Sunday, 14 August 2016

The Beauty of Our Lady, Assumption, Shaftesbury




Rev 11:19-12:10
On today’s feast of Our Lady’s Assumption into heaven we think about Our Lady’s being taken up to heaven body and soul. Of course, ALL saints will have bodies in heaven at the resurrection of the dead, but what is different about Our Lady is that HER body was taken up to heaven directly upon her death. And, when her body was assumed it was obviously transfigured and glorified into the state of the glorified bodies that is their heavenly state. I want to say a few words to try to illustrate the glory of Our Lady's heavenly state, and to do so by referring to the BEAUTY of her heavenly body. I want to make that illustration by quoting some words that I heard a few years ago when I went to Lourdes, the words that St Bernadette used when she described how Our Lady looked when she appeared to her in her visions: St Bernadette referred to the BEAUTY of Our Lady:
She was “gracious and smiling”[1], she said
Years later she would recall: “her eyes were blue”[2],
“So beautiful that when you’ve seen her once, you can’t wait to die and see her again”[3]
“When you’ve seen her, you can’t love this world any more”[4]
Speaking of her beauty: “Ah! If men only knew! Ah! If sinners only knew!”[5]
After that, all her life, St Bernadette never found statue that looked beautify enough to be Our Lady.

I want to comment on this at both a simple and at a technical level.
At a simple level, this beauty of Our Lady’s heavenly body is exactly what we should expect:
The Lourdes vision identified Our Lady as “the Immaculate Conception”;
We should expect the form of her heavenly appearance to match this Immaculate-ness. Her soul was sinless; Her soul was beautiful; How could her body be otherwise? When her body was assumed into heaven it was glorified and beautified even more.

To think of this more techincally:
Theology tells us that the soul is the form of the body;
Philosophy tells us that matter is always proportioned to form.
For example, if you want a chair, the form of a chair cannot work in the matter of jelly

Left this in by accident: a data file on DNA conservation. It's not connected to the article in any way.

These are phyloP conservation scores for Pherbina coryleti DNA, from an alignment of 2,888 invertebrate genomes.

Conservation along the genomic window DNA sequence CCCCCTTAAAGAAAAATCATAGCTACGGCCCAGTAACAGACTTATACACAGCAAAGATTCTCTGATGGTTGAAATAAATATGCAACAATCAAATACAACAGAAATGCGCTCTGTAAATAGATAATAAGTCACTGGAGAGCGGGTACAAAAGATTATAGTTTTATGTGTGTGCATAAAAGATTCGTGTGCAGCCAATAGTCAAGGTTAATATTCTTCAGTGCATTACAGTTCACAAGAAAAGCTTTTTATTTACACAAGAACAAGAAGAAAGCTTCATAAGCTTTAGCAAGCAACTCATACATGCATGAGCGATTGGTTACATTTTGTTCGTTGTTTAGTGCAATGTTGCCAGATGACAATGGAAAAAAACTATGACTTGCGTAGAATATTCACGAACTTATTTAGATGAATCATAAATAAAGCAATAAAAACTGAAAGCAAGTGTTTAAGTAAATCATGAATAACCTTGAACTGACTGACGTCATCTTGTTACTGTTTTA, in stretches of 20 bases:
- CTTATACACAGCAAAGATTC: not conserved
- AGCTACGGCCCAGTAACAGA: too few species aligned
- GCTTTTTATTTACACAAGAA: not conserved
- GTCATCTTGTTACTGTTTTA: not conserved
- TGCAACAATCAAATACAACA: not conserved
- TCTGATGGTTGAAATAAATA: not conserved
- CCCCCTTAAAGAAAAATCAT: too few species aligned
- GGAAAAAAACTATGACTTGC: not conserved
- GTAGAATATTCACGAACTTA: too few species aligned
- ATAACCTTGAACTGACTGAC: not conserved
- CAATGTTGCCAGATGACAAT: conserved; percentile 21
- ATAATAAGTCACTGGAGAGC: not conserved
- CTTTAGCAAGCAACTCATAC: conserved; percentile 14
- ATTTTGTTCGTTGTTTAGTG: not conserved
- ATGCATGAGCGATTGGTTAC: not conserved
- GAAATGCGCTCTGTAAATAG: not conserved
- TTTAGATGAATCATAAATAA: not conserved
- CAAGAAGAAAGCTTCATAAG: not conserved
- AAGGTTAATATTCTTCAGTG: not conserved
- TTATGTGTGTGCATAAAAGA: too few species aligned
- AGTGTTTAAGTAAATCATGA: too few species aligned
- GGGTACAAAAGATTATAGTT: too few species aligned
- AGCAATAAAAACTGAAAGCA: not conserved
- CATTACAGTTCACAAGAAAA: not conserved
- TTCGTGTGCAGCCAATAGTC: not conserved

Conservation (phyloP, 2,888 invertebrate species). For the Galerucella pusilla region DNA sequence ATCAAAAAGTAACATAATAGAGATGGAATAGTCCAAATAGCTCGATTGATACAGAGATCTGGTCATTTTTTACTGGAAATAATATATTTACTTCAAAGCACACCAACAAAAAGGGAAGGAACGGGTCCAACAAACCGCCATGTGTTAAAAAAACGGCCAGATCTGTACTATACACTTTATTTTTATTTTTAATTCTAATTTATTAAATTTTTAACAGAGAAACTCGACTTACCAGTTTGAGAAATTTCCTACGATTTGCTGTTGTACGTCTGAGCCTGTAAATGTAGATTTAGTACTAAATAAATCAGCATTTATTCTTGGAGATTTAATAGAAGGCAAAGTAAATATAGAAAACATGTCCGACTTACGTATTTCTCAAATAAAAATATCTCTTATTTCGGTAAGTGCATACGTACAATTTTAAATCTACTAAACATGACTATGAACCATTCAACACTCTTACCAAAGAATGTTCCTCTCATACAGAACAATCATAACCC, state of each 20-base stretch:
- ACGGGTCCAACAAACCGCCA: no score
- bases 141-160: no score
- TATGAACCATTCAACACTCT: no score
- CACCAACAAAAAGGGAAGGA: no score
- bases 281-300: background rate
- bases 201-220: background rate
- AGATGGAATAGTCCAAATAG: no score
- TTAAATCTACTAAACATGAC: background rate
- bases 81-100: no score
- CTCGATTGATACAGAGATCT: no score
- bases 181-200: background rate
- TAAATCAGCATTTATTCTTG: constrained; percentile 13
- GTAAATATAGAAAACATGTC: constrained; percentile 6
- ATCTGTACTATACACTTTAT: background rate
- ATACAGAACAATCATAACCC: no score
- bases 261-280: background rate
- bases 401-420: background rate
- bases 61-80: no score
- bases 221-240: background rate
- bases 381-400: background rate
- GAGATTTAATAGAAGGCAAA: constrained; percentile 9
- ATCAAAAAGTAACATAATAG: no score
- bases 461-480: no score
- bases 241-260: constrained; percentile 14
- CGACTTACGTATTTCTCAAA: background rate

-the form of a chair needs matter like wood or metal

To consider a more human application, in the Resurrection of the Body:
The Resurrected Body will not be like our present body
–it will be glorified, transfigured, free of suffering etc.
But just as we will each have faces that are different and distinct,
So will our bodies be different,
And our bodies will each be appropriate to our souls.
In heaven, our degree of glory will depend on the degree of merit we gained on earth,
and that degree of merit is measured very simply, says St Thomas Aquinas,
is measured by the degree of love, of divine charity, within us.
Our beauty of our bodies will be proportioned to the love in our souls.

And Our Lady, she who was conceived “full of grace”,
She who cooperated with that grace all through her life such that she GREW in grace,
She who cooperated with grace and the plan of God such that,
as the prayers of the Church express it:
“the birth of Christ your Son DEEPENED the virgin mother’s love for you,
and INCREASED her holiness” (Common of the BVM n.1, prayer over gifts)
How beautiful must she be?
She was born beautiful as “full of grace” and her body was planned to be appropriate to that fullness of grace,
by God’s foreknowledge and predestined plan.
Then she was transfigured in Heaven at her assumption to be EVEN MORE beautiful still,
to correspond to the even greater grace that had grown in her.

If WE would be beautiful in heaven, we need to strive to reject sin, strive have grace fill our weakness.
Even in this world, we see how a beautiful soul carries it body with a type of gracefulness & charm;
in heaven, this will be even more so,
and this is what we see in the Lourdes apparition of Our Lady and in so many other apparitions of Our Lady, in the portrayal of her Assumed glory: “Her eyes were blue”, she was “so beautiful”, because she was and is “the Immaculate Conception” and is thus now in glory in heaven.


[1]Rene Laurentin, Bernadette Speaks (Boston: Pauline Books and Media, 2000), p.572.
[2] P.448.
[3] P.557
[4] P.567, also on p.437: “I made the sacrifice of not seeing Lourdes again... In heaven it will be more beautiful”.
[5] P.321

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